Ptosis, which in Greek means “to fall”, refers to drooping of the upper eyelid over the eye. It can affect one or both eyes to varying extents. It may be subtle with only a small amount of drooping or it can be severe enough to limit your vision.
There are two main types of ptosis: congenital ptosis and acquired ptosis.
Congenital ptosis, where drooping is present from birth or occurs in the first year of life, affects fewer than 0.5% of children in the UK. Acquired ptosis, which occurs in adults, affects around 5–13.5% of adults in the UK.
Whether ptosis occurs in childhood or adulthood, the main symptom is drooping of the upper eyelid. As a consequence, you may raise your eyebrows to help lift up your eyelids, tilt your head or lift your chin to help you see better. This can lead to head and neck problems, and wrinkles on your forehead.
In children, ptosis can lead to a lazy eye, medically known as amblyopia, as their vision is still developing. The eye that has ptosis will be weaker or ‘lazy’ and consequently, you may notice that the eye wanders inward or outward. If a lazy eye is not treated, it can lead to a permanent decrease in vision.
Other symptoms of ptosis relate to cosmetic appearance. If you have ptosis, you may appear to look sleepy and/or have an asymmetry in the appearance of your eyelids. This can affect your self-esteem and consequently, your quality of life.
Congenital ptosis, which occurs from birth or in the first year of life, is caused by poor development of the levator muscle. This is the muscle that lifts the eyelid.
Acquired ptosis, which occurs in adulthood is usually due to ageing, where the levator muscle is stretched or detaches from the tarsal plate, a piece of cartilage that the muscle is usually attached to.
Other causes of acquired ptosis include degenerative muscle conditions (myopathies), damage to nerves that supply the eyelids, trauma to the eye and tumours in this area.
In the majority of cases, ptosis can’t be prevented as it is the result of a developmental problem or ageing.
However, higher rates of ptosis have been found in those who wear contact lenses, and/or have diabetes or high blood pressure. Following a healthy lifestyle and wearing glasses instead of contact lenses if you need vision correction can, therefore, help reduce your risk.
As ptosis can also be caused by tumours in the eye area, you can reduce your risk of ptosis by reducing your risk of tumours of the eyelid ie by protecting your eyes from the sun’s damaging UV rays, especially on days when the UV index is high. You can wear high SPF sunblock, wraparound sunglasses and brimmed hats.
In cases where ptosis is caused by eye trauma, you can reduce your risk by wearing protective eyewear when playing sports or performing activities (eg DIY) that put your eye at risk of injury.
If you’re concerned that you have ptosis, see your GP or optician. Following an examination, if appropriate, they will refer you to see a doctor who specialises in treating eye conditions (an ophthalmologist). Within the speciality of ophthalmology, there are also ophthalmologists who subspecialise in treating the eyelids, who are best placed to treat ptosis (oculoplastics specialists).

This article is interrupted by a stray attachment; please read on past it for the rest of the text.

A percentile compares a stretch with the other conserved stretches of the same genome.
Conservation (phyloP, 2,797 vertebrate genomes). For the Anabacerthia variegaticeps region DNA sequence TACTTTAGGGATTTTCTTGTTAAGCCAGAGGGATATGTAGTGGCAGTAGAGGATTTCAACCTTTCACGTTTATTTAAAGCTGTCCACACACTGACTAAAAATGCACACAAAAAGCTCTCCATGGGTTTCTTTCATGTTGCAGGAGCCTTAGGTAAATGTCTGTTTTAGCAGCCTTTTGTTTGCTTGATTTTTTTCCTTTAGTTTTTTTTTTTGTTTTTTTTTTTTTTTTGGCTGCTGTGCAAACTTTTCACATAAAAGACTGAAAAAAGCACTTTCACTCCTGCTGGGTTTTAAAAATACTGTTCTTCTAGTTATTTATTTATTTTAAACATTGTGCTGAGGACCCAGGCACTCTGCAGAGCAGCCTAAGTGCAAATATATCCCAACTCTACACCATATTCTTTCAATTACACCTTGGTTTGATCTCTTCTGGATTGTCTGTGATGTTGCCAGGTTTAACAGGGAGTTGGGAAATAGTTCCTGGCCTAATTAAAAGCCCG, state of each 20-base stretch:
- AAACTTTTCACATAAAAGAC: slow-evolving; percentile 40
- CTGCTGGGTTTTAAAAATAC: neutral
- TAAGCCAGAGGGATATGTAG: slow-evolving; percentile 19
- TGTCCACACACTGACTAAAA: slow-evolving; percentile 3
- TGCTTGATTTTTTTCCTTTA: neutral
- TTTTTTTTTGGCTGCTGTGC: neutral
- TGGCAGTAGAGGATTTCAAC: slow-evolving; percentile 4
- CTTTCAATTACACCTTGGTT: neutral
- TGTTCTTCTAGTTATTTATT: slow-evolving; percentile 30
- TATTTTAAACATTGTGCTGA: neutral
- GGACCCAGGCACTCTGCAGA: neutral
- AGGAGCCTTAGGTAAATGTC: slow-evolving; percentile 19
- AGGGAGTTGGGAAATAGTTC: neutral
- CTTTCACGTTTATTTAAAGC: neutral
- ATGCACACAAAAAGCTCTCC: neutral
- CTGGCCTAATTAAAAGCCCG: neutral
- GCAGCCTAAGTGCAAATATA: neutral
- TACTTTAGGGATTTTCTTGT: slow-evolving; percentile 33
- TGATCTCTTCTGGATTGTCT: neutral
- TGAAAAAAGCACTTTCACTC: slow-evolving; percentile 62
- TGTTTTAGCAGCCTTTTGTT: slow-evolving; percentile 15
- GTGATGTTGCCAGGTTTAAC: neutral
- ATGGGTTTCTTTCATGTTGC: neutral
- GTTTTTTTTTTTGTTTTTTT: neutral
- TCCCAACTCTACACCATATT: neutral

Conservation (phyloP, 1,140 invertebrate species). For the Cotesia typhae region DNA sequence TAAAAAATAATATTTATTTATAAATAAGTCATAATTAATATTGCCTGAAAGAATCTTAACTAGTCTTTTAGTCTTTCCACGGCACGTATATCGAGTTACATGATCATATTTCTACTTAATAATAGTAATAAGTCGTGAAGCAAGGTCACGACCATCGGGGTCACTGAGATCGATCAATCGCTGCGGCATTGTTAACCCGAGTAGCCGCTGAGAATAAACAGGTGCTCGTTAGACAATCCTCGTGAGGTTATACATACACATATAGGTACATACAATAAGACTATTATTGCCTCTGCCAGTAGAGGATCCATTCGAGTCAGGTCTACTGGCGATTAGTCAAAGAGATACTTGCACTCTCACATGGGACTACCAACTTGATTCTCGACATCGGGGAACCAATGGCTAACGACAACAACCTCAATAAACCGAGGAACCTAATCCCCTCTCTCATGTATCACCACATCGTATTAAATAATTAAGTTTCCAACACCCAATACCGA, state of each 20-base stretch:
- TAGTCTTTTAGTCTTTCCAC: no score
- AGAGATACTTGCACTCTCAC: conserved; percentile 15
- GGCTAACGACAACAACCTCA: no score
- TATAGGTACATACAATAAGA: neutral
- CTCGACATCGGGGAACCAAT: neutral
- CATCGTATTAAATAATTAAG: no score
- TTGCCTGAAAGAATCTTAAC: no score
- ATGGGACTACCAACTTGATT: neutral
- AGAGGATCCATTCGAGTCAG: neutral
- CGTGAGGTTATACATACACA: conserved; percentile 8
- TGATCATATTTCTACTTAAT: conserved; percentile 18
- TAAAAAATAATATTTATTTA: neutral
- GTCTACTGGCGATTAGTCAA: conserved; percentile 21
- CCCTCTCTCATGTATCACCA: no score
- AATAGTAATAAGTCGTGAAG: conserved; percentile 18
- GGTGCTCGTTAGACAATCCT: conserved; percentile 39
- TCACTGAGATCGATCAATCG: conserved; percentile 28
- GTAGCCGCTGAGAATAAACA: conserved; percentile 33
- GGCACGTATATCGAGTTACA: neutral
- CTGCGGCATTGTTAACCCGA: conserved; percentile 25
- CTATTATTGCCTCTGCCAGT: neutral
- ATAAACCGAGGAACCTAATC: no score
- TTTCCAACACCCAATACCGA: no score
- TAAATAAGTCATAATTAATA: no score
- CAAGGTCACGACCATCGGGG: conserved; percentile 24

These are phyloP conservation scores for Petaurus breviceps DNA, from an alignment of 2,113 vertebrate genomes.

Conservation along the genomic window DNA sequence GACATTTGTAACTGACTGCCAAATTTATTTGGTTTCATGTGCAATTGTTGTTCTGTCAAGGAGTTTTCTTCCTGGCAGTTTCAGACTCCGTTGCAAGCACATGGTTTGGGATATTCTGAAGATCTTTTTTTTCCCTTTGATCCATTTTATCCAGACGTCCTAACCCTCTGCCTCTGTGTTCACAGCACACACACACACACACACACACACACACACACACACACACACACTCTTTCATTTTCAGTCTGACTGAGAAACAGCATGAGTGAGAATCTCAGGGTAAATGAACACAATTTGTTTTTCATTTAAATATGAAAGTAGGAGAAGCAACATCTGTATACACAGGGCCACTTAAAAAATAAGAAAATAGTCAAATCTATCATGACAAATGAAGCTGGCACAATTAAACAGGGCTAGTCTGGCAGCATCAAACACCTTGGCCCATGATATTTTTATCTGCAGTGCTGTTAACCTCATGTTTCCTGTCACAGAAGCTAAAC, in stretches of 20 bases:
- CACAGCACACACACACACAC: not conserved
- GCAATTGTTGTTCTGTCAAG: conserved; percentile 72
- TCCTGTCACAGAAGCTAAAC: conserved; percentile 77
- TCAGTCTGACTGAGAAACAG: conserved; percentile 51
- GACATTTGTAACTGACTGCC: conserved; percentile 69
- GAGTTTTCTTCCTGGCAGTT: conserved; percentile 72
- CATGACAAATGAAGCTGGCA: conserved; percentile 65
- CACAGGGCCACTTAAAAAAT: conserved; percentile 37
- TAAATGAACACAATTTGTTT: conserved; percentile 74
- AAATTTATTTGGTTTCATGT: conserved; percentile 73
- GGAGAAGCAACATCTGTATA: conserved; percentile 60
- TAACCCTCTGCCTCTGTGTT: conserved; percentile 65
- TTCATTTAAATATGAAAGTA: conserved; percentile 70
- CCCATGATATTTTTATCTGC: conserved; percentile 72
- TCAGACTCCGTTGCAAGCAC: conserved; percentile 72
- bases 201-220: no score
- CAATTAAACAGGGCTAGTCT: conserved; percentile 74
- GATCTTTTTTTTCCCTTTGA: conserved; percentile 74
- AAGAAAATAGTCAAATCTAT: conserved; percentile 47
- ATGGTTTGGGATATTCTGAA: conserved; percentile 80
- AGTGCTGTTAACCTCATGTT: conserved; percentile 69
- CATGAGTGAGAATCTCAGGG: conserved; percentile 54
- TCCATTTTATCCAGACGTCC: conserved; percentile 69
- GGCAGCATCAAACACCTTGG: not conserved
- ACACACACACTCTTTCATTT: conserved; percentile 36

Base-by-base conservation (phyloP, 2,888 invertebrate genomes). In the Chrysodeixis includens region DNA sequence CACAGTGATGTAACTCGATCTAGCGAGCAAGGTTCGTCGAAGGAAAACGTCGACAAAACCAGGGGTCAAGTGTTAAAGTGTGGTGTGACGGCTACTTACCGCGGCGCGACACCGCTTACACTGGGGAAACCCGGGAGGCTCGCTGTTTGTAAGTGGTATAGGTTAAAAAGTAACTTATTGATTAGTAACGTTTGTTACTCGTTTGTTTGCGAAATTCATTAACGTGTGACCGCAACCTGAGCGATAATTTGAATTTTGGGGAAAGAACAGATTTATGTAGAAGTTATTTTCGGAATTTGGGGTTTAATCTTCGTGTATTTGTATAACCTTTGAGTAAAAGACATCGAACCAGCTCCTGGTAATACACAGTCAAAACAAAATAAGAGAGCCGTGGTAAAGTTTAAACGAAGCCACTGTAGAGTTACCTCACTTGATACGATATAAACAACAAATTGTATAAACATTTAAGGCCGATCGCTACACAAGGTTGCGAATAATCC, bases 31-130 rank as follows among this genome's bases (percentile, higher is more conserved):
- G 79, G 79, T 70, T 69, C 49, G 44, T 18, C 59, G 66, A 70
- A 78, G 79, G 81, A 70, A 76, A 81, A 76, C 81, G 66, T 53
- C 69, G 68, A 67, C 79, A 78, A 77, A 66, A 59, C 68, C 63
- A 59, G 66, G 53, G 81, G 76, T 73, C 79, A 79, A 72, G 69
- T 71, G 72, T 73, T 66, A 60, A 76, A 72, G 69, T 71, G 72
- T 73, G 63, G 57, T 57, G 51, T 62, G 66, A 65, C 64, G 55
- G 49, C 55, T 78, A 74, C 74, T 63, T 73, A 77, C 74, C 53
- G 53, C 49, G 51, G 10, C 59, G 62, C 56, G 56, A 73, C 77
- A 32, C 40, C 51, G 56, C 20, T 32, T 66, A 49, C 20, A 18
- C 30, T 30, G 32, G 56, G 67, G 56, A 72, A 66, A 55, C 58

Your ophthalmologist will ask you about your medical history and symptoms before performing an examination of your eyelids, pupils and eye movement. They will also measure and assess the function of your levator muscle. Based on these results, you will receive a diagnosis and advice on the most suitable course of treatment.
Ptosis is treated with surgery.
In children, where ptosis is caused by poor development of the levator muscle, surgery involves a brow suspension procedure, where the eyelid is lifted by attaching it to the frontalis muscle in the brow. The child then learns how to use their brow to lift their eyelid further.
In adults, age-related acquired ptosis is most commonly treated with a type of surgery called a levator muscle advancement. The levator muscle is isolated from any tissue above and below it, brought forward and then reattached to the eyelid. This lifts the eyelid back to normal height.
Every surgery comes with risks, such as bleeding, bruising, infection and nerve damage.
Surgery to correct ptosis, specifically, comes with the risk of dry eye syndrome if the eyelid is lifted too high so that the eye can’t close properly.
There is also the risk of damage to the eye, your eyelids still appearing asymmetrical and/or a visible scar — most scars are hidden in the eyelid crease where they aren’t visible.
The procedure may also fail, so you may need further surgery. However, in the majority of cases, surgery to correct ptosis is successful both in terms of improving appearance and vision.
Mr Nicholas Hickley is a Consultant Ophthalmologist and Oculoplastic Surgeon at Spire Cheshire Hospital and the NHS Countess of Chester Hospital. He has a wealth of expertise in cataract surgery and cosmetic eyelid surgery, having performed over 2,000 cataract operations and over 2,000 oculoplastic procedures. He has special interests in precision cataract surgery, lacrimal surgery, upper and lower eyelid blepharoplasty (removal of eyebags), ptosis (droopy eyelid) correction, ectropion/entropion correction (outward and in-rolled eyelids), and eyelid lumps/cancer removal followed by eyelid reconstruction.
If you're concerned about symptoms you're experiencing or require further information on the subject, talk to a GP or see an expert consultant at your local Spire hospital.
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